Researchers have issued a dire warning for California’s native trout and salmon: Three-quarters of them will be extinct in the next 100 years unless urgent action is taken.
This bleak assessment came Tuesday from biologists at the UC Davis Center for Watershed Sciences and from California Trout, a nonprofit advocacy group. In a new report, the groups said nearly 75 percent of California’s 31 salmon, trout and steelhead will be extinct by 2117 unless critical habitat is protected and restored.
The report follows up on the groups’ 2008 assessment that established a baseline level of health for each type of native fish. The researchers said that almost all of the fish are worse off than they were a decade ago. California’s record-breaking drought that officially ended this winter wreaked havoc on many of the already-struggling fish, which depend on cold water.
The researchers warned that warming waters from climate change only will exacerbate problems that already exist. Dams, for example, often block fish migrating to cold-water spawning grounds. Humans have transformed many of California’s river channels and estuaries into what are basically large, engineered drainage ditches – used for shipping, water supply and flood control. These waterways bear little resemblance to natural river systems that shrink and swell with the seasons, creating flood-plain habitat rich in food and sheltered areas critical to young fish.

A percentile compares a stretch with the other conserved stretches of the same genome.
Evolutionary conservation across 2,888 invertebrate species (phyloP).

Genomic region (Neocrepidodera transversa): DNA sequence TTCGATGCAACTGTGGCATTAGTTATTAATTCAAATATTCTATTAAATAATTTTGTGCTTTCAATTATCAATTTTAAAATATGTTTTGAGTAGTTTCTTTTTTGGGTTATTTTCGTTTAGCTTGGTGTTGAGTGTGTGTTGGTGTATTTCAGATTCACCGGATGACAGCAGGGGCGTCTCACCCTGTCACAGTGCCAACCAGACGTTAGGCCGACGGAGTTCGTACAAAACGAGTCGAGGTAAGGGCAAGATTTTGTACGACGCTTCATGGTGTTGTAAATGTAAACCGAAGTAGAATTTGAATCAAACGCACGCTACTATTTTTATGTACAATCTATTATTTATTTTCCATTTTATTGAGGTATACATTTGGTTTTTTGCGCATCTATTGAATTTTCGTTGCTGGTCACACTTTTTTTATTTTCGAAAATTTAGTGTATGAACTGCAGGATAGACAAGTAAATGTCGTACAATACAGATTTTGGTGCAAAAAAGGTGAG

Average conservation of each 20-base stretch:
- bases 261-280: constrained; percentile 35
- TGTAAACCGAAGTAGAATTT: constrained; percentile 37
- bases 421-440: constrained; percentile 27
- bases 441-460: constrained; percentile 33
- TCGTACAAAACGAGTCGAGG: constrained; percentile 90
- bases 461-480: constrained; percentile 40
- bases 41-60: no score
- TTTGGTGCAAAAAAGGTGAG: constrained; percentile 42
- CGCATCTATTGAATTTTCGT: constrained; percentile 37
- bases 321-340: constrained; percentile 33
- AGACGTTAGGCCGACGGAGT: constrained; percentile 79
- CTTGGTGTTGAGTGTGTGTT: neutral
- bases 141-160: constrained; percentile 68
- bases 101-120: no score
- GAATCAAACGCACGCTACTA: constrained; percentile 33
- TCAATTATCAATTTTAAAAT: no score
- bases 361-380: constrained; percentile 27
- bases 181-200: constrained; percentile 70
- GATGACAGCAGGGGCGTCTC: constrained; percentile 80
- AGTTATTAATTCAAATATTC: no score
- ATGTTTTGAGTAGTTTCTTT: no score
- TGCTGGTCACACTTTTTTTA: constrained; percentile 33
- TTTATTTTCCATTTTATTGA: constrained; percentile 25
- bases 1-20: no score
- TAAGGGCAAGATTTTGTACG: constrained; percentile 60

To save the species, the report stated, regulators need to focus on the protection of rivers least altered by humans, such as the Smith and Eel rivers on the North Coast. Researchers said other needed efforts include protecting rivers’ cold headwaters, creating better groundwater management, removing problem dams or building fish passageways around them, and using altered landscapes such as flooded rice fields to mimic natural floodplains.
The good news is that many of those changes already are happening, said Curtis Knight, Cal Trout’s executive director.
He pointed to ongoing efforts to get fish around a dam blocking Battle Creek, a key cold-water tributary of the Sacramento River, and the pending removal of four huge hydroelectric dams on the Klamath River. There also are promising partnerships among Sacramento Valley rice farmers, state water managers and biologists to create habitat in and around the engineered Yolo Bypass floodplain west of Sacramento.
“We recognize that we’re not going back to 1826 California,” Knight said. “It’s an altered environment. That doesn’t mean we can’t have wild fish, too.”